India Lockdown review: Madhur Bhandarkar's high-on-emotions drama revisits horrors of the pandemic
India Lockdown review: The Madhur Bhandarkar film keeps things pretty much real without adding melodramatic twists and turns.
I don't think anyone can forget the evening of March 24, 2020 when a nationwide lockdown was announced for 21 days following the Covid-19 outbreak. Almost three years later, filmmaker Madhur Bhandarkar's film — India Lockdown — takes you back to those dark times, and makes an earnest attempt to recreate the horrors that everyone felt in different ways with the onset of the pandemic. With four parallel stories detailing varied aspects of human emotions and dilemmas, the film doesn't give you much time to think in between. Despite being a cinematic recreation of repercussions of the first and subsequent lockdowns in the country, India Lockdown keeps things pretty much real without adding melodramatic twists and turns.
Everyone turning home chefs, trying new recipes every day, young couples getting restless not being able to go out on dates, long queues outside grocery stores, mandatory health checks and home quarantine, reluctance to wear masks -- Bhandarkar picks on diverse elements and narrates their tales with minute details. At two hours, the film is crisp and doesn't needlessly digress between plots. And absence of any song or dance sequence is just a bonus.
More than the story and screenplay, the winner in India Lockdown is its casting and nuanced performances from each of the actors. Of all the stories that the film touched, my favourites are the ones about migrants and sex workers, and how adversely their life got affected while dealing with bare minimum resources for survival.
The track with migrant couple Madhav and Phoolmati (Prateik Babbar and Sai Tamhankar) with two little daughters will break your heart. The havoc that the lockdown caused to this section of the society is beyond common man's imagination. The heartwrenchnig scenes of them walking miles every day in scorching heat, sometimes without food and water, will leave a lump in your throat. Babbar emotes his part so well and he lets the pain his character is going through move you. There's a sequence where Babbar digs into a pile of garbage looking for some food -- that is just so distressing. Tamhankar, too, is very strong and convincing in her part.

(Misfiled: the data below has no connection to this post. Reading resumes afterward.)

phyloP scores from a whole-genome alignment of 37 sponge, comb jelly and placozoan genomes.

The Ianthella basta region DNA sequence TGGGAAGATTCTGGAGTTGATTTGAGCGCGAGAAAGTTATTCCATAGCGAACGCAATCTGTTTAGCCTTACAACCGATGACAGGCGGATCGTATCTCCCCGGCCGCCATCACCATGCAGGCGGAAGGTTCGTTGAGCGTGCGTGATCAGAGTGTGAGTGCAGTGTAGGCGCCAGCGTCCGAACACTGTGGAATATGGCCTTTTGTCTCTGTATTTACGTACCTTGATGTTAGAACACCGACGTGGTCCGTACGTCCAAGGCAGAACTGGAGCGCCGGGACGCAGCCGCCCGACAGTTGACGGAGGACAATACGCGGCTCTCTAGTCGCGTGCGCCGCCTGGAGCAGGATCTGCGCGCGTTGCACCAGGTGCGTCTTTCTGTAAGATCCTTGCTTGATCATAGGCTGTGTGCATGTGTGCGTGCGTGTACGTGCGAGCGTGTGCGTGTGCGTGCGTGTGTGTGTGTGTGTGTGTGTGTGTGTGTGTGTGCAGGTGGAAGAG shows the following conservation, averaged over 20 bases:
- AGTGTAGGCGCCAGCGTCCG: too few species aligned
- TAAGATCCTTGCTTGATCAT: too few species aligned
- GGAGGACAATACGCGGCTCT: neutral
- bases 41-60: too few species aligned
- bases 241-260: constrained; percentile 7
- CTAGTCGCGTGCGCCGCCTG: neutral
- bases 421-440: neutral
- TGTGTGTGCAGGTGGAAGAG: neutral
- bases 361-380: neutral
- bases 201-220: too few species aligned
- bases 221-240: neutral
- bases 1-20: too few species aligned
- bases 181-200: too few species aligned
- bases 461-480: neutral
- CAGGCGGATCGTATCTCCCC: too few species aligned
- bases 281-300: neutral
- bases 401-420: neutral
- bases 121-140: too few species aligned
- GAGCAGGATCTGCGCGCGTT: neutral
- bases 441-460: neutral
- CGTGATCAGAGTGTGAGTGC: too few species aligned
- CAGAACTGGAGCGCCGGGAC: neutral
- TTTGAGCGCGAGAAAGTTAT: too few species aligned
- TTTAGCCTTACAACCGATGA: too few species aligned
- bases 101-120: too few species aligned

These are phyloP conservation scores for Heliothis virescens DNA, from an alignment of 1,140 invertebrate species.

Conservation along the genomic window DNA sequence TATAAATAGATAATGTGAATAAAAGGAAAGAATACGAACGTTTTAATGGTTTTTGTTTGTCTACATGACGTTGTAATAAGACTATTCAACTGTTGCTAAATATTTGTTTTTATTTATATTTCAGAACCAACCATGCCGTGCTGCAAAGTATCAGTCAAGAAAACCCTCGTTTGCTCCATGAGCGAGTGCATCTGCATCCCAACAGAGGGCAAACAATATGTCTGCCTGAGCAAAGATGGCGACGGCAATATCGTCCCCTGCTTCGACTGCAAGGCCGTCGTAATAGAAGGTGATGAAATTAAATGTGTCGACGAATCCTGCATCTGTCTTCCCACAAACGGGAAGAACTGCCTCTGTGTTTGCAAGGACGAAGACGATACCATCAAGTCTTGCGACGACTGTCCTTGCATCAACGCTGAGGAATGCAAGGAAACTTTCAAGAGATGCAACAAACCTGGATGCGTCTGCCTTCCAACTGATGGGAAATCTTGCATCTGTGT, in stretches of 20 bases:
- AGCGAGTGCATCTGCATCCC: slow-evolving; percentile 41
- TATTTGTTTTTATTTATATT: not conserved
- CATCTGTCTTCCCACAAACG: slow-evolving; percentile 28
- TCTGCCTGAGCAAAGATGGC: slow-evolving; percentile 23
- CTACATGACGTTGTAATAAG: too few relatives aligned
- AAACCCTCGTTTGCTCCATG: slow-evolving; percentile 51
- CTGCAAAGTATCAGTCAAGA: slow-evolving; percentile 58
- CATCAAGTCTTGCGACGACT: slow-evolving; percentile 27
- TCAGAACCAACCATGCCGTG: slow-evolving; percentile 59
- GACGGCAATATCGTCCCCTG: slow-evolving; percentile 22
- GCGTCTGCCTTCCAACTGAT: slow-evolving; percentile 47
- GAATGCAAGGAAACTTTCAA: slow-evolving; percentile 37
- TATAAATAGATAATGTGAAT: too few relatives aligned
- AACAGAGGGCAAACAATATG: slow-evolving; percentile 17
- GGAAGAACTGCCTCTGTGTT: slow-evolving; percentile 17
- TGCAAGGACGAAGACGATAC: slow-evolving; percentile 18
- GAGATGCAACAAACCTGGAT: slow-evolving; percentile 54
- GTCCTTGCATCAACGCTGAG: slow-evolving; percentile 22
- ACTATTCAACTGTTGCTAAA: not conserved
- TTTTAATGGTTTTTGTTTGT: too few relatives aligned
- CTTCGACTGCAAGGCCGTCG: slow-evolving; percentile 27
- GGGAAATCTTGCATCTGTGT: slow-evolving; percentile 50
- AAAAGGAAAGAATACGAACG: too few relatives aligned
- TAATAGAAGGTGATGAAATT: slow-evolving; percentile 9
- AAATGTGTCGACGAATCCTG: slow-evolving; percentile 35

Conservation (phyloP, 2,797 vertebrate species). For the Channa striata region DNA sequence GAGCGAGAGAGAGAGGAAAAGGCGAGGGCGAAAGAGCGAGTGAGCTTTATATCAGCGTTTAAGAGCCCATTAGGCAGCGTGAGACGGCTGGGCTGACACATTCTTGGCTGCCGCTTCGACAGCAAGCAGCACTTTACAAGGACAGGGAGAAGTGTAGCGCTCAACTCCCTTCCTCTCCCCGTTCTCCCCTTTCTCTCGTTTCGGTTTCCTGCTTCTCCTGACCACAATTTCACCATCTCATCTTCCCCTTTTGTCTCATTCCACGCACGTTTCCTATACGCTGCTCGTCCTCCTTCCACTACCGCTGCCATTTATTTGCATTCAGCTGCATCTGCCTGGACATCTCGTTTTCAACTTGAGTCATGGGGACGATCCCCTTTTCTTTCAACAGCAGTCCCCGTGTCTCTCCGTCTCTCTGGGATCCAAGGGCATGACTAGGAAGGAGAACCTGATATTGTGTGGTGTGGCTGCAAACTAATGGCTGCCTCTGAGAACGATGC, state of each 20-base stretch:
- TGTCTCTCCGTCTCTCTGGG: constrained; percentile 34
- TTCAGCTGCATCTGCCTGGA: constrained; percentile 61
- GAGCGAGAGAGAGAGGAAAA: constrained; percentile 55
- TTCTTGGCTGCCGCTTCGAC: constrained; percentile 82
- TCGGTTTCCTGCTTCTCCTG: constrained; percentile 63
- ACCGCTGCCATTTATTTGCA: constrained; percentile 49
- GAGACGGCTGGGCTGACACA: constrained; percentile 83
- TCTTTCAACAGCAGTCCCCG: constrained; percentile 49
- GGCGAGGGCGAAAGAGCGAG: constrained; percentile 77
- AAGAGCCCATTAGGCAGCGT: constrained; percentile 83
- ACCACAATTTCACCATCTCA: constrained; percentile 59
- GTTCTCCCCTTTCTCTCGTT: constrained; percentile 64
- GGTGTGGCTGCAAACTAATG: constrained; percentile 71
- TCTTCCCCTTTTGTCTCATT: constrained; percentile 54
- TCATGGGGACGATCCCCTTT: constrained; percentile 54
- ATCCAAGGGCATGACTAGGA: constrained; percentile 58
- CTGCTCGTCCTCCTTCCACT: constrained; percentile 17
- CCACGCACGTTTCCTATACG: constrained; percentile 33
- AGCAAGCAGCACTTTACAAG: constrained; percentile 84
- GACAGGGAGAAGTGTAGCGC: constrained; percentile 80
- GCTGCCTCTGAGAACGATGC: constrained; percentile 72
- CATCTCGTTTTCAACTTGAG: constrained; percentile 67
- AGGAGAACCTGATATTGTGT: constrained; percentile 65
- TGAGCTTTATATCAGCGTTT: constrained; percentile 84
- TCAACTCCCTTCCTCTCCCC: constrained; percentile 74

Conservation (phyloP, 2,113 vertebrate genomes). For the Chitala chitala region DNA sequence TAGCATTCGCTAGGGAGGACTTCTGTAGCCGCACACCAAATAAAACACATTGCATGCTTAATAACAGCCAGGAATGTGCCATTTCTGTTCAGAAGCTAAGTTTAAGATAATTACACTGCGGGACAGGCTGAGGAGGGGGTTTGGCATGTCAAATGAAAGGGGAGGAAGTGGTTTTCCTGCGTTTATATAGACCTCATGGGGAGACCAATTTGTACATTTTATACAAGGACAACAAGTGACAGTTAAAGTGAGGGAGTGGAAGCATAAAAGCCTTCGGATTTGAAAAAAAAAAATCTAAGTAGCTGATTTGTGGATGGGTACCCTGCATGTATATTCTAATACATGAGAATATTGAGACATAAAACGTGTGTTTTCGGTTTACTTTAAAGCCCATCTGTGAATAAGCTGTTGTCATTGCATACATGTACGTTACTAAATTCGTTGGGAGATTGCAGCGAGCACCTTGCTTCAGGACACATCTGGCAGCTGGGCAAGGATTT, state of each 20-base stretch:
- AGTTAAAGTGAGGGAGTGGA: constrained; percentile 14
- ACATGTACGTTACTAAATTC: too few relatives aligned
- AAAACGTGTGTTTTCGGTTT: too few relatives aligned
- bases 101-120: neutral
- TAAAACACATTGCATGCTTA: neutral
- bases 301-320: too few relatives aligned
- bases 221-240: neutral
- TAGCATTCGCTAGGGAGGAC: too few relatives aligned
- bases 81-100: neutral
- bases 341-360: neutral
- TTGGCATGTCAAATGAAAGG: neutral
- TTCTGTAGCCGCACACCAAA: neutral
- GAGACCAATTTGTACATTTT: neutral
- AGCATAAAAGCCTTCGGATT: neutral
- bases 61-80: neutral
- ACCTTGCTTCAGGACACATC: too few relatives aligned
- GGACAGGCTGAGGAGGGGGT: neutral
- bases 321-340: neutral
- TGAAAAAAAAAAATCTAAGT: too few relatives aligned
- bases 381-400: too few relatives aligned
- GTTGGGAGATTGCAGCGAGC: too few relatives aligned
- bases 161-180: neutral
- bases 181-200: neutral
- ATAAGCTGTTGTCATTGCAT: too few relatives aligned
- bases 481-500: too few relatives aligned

The story about a sex worker, Mehrunissa (Shweta Basu Tripathi) in Mumbai's Kamathupura is a mix of joy and sorrow. Joy to see how these women can't do their job which involves physical touch yet they find ways to crack a joke at each other, smile and stay happy in difficult times. Prasad is a revelation and outstanding in her performance that makes you wonder what kind of prep she did for this role that it looks so effortless on screen. Her body language, mannerisms, accent and everything is just on-point and never looks out of the place. There are a few dialogues, and scenes, which might make some uncomfortable and even cringe, but that's the beauty of Bhandarkar's film. He brings you closer to reality in the most real way.
Aahana Kumra as Moon Alves, a commercial pilot, who is now homebound because all flights are halted would connect with all working professionals who just got sick of work-from-home arrangement after a point. Kumra, I felt, went a little overboard with her character in terms of its look and the way she talks and behaves. Last story about a father, M Nageshwar Rao (Prakash Belawadi) and his pregnant daughter Swathi (Hrishita Bhatt) are stuck in different cities is cute in its own way. I enjoyed watching the scenes with Rao as a senior citizen being extra cautious, with his mask always up and living alone in his house with his dog.
With India Lockdown, I'm glad that Bhandarkar didn't take the preachy route of giving us moral lessons through his film, instead he captures the essence of these human stories which is the most relatable aspect of the film. Celebrating getting a negative Covid report, dressing up at home with nowhere to go, video calls becoming a way of life and 'new normal' making its place in everyone's lives - India Lockdown has a piece of all of us. I definitely hope (and want) that Bhandarkar comes out with a sequel to this film, detailing the horrors of second wave of Covid that claimed several lives and the entire healthcare system of the country was in shambles. Until then, watch this and remember how you adjusted to the new normal.
Cast: Shweta Basu Prasad, Prateik Babbar, Aahana Kumra, Sai Tamhankar, Prakash Belawadi
Director: Madhur Bhandarkar